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NEWSLETTER January 2019
The 1940s photograph shows the office and service range on Commercial Road. The vehicle entrance on the left leads through to the former sailmaker’s workhouse, which backs onto the towpath of the Limehouse Cut. The vehicle entrance in the middle of the range leads through to the galleried engineering workshop, which also backs onto the towpath. And the house with a vehicle entrance on the right of the photograph belonged to a builder with a large yard at the back, which was taken over by Caird & Rayner in 1904. The open door was the one used by the workers and the adjacent door was used by the office staff and draughtsmen.
At the LBTH Development Committee meeting on 24 January 2019, the revised 2016 planning application for 767-785 Commercial Road was approved by 3 votes to 2 with 1 abstention.
Your representative spoke about the three listed buildings and asked for a deferral so that the applicant and his architect could keep the original loading doors in London’s only fully-surviving former sailmaker’s warehouse (built 1869 and used by Caird & Rayner to make their patented sea water distillation plant from 1889). And to keep the original hinged craning gate on the end gallery in London’s, and possibly England’s, only surviving internal-steel-framed galleried engineering workshop. Built for Caird & Rayner in 1896-97 and where they assembled their distillation plant for dreadnoughts and Cunard liners, with the help of two overhead travelling cranes.
And, in their 1893-94 building in front of the former sailmaker’s warehouse, demolish the elevated rear wing for a new staircase and lift shaft but keep all the amazing workshop stores on the ground floor, with its original shelves and a hatch where the workers were issued with parts.
At least the ‘at risk’ Grade II-listed buildings are now going to be repaired and adapted for office use, with the whole of the galleried engineering workshop and the ground-floor and sail loft of the former sailmaker’s warehouse used as large open offices for co-working. These could and should be visited by school groups and others, by arrangement.
Given the extreme rarity of the internal timber-framed former sailmaker’s warehouse, as much as possible of the historic fabric must be conserved. EEWG therefore asks the Council to attach additional conditions to the planning permission for detailed drawings showing:
  • the rotten ends of timber beams to be replaced by new scarfe-jointed timber
  • other parts of beams and floorboards to be repaired or replaced
  • the re-building of the upper part of the pitched roof with new scarfe-jointed rafters or new rafters, on and between the fully-surviving original and very scarce queen-rod roof trusses.
On each side of the listed buildings there is going to be a large HOUSE OF MULTIPLE OCCUPATION (for a total of 134 people), with only nine flats at the western end near the Commercial Road bridge over the Limehouse Cut, including three affordable flats. The eastern HMO at 785 Commercial Road will incorporate the façade of the four-bay house seen on the right of the 1940s photograph.
Local residents and two Councillors expressed their concerns about the serious lack of affordable housing.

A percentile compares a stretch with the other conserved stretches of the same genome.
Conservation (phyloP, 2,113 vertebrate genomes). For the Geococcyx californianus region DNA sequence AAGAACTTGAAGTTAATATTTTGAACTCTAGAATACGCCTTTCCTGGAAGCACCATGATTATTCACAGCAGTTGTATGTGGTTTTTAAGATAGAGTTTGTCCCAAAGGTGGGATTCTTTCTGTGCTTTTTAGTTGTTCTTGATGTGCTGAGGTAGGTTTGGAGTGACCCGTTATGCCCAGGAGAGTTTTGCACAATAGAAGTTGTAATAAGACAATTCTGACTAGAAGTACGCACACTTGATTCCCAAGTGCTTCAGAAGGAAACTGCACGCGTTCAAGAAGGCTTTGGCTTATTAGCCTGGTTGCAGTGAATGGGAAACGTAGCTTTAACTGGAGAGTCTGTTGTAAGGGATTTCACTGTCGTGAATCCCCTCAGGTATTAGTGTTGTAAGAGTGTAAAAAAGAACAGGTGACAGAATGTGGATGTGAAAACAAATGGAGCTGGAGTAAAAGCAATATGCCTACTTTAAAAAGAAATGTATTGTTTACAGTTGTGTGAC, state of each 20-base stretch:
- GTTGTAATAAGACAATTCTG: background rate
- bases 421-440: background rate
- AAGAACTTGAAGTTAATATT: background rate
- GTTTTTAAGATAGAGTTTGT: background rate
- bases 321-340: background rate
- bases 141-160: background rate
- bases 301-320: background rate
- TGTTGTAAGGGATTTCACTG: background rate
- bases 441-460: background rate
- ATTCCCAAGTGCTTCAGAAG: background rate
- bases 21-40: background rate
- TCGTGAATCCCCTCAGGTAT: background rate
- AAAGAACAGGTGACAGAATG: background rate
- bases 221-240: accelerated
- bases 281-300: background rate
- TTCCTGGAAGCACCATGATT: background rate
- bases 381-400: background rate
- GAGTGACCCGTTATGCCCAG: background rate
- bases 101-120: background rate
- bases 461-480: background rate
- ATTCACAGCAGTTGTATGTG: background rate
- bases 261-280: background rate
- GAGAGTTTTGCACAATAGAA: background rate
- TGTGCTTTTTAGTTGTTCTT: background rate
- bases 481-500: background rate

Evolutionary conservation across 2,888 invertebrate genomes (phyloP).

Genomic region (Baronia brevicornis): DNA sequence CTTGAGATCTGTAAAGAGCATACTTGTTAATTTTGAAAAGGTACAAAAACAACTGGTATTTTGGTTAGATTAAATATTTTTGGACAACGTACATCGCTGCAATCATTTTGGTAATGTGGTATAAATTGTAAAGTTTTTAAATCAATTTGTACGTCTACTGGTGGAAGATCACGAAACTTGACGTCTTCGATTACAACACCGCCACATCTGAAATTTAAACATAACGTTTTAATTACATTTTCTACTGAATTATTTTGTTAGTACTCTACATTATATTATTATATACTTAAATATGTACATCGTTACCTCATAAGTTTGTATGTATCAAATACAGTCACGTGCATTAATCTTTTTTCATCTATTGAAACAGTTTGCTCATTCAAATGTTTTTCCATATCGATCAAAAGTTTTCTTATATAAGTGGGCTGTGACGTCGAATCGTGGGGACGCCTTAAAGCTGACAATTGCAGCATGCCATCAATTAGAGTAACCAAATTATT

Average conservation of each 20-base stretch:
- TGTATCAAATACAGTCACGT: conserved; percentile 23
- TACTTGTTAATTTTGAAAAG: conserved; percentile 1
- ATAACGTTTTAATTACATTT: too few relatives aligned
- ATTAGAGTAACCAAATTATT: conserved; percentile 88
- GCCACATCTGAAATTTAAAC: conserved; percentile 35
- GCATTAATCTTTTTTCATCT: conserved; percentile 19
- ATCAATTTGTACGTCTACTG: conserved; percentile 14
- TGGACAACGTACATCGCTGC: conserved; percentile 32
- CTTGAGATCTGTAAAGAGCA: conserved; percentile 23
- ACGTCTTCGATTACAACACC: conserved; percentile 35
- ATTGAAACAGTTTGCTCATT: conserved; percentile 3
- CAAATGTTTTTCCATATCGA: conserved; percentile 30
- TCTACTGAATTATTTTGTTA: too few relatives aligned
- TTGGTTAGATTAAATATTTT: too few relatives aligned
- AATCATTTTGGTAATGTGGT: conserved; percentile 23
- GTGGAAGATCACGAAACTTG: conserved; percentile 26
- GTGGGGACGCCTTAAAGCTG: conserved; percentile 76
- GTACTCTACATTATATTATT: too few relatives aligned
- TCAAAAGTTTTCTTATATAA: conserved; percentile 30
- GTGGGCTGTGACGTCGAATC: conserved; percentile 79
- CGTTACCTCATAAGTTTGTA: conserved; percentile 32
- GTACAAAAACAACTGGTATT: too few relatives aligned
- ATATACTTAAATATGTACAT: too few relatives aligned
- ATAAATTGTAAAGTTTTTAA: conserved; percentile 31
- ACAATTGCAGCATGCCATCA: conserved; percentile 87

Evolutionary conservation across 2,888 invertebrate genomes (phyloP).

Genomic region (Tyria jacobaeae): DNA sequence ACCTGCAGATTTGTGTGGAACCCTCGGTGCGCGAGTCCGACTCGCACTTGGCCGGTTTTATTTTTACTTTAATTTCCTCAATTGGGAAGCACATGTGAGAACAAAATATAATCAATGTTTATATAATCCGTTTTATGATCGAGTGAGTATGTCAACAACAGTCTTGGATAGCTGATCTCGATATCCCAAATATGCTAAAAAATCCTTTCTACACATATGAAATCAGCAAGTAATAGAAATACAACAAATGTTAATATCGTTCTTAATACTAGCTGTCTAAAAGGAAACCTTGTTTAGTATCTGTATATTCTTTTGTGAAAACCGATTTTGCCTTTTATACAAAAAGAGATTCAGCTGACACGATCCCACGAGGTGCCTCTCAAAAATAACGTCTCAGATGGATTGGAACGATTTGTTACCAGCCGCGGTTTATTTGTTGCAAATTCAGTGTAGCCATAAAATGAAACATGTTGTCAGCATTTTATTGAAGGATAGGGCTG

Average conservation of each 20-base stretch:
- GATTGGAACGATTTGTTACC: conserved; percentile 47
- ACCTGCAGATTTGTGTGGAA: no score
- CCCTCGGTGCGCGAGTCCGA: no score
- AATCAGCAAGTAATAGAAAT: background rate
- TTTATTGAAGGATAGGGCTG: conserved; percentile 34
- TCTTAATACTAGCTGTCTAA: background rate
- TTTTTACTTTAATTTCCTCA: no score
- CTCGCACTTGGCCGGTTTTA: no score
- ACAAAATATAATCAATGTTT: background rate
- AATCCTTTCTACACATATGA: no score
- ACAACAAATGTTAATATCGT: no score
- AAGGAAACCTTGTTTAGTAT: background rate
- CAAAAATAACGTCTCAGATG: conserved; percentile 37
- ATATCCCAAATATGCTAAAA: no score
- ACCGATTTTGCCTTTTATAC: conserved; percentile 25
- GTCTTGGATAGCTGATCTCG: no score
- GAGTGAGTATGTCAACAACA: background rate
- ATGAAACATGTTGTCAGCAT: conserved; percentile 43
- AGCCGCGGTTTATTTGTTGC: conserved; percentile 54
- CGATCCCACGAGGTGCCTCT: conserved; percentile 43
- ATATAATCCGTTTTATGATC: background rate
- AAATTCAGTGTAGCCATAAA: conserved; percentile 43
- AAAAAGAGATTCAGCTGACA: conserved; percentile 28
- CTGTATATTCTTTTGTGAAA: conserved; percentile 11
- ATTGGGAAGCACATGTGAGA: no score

Attachments Here
Swan Wharf is an Edwardian multi-storey stable block with a 1960s extension and a wharf on the River Lea, just below Old Ford Locks.
Having written several letters of objection to the London Legacy Development Corporation (last dated 17 July 2018), EEWG is pleased to announce that the application (No. 18/00315/FUL) was refused by the LLDC planning committee at its meeting on 22 January 2019.
Tower Hamlets Council, SAVE Britain’s Heritage and Canal & River Trust all wrote strong letters of objection, Historic England expressed grave concerns about the proposals and local residents also wrote several letters of objection; and two of them spoke at the meeting. With the exception of one abstention, all the members followed the officer’s recommendation to refuse the application.

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Although the three-storey stable block for about 117 horses has lost its horse ramps at the back, it retains the first- and second-floor horse doorways and most of its small stable windows. The loading doorways in the long front wall on Dace Road were probably inserted in the 1920s so that the building could be used as a warehouse; and part of the building was repaired after a fire in 1953. However, the western half retains all its original concrete floors and cast-iron columns on the ground and first floors.

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The stable block was built 1906-12 for cartage contractors Charles and Alfred Knifton, trading as Henry Crane, who established the wharf in 1901 but died in 1902. The building is a non-designated heritage asset in the most interesting part of the LLDC Fish Island Conservation Area.
Tom Ridge

new eewg logo East End Waterway Group
Local residents, schools, community groups, amenity societies and businesses working with the Canal & River Trust, Tower Hamlets Council and others for the protection and beneficial use of the six-mile waterway ring, its historic buildings, structures and habitats.
Copyright © 2019 EAST END WATERWAY GROUP, All rights reserved.

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